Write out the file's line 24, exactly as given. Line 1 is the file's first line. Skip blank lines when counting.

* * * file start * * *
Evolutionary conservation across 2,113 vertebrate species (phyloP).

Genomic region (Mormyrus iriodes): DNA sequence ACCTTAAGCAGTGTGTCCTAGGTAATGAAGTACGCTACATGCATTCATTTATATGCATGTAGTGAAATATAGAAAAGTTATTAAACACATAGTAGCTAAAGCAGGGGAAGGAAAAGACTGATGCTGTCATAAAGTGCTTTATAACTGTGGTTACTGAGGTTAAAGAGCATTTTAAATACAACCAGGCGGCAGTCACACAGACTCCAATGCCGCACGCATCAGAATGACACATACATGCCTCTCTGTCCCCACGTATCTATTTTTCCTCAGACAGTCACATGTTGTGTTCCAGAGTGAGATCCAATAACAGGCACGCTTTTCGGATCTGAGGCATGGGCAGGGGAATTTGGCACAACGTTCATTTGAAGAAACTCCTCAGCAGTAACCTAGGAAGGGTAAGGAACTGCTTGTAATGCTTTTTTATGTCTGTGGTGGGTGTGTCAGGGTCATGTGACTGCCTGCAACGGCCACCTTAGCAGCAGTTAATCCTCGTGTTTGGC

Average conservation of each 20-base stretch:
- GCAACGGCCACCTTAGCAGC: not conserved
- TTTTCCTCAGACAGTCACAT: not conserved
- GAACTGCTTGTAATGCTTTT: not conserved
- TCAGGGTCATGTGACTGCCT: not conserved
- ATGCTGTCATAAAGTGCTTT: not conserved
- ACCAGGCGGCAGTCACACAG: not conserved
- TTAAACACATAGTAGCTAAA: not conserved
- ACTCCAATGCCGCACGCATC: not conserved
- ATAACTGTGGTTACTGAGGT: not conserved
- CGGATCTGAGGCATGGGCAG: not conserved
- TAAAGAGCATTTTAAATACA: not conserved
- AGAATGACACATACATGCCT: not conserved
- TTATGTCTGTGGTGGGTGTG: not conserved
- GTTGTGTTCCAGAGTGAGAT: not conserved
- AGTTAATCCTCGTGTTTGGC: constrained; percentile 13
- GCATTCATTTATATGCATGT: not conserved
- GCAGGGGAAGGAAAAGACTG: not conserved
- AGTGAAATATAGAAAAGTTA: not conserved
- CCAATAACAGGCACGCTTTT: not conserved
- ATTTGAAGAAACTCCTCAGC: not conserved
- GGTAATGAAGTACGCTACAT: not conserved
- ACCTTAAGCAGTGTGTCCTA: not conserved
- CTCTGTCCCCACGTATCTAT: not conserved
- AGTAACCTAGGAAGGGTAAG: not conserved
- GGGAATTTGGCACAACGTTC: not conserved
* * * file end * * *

- GGTAATGAAGTACGCTACAT: not conserved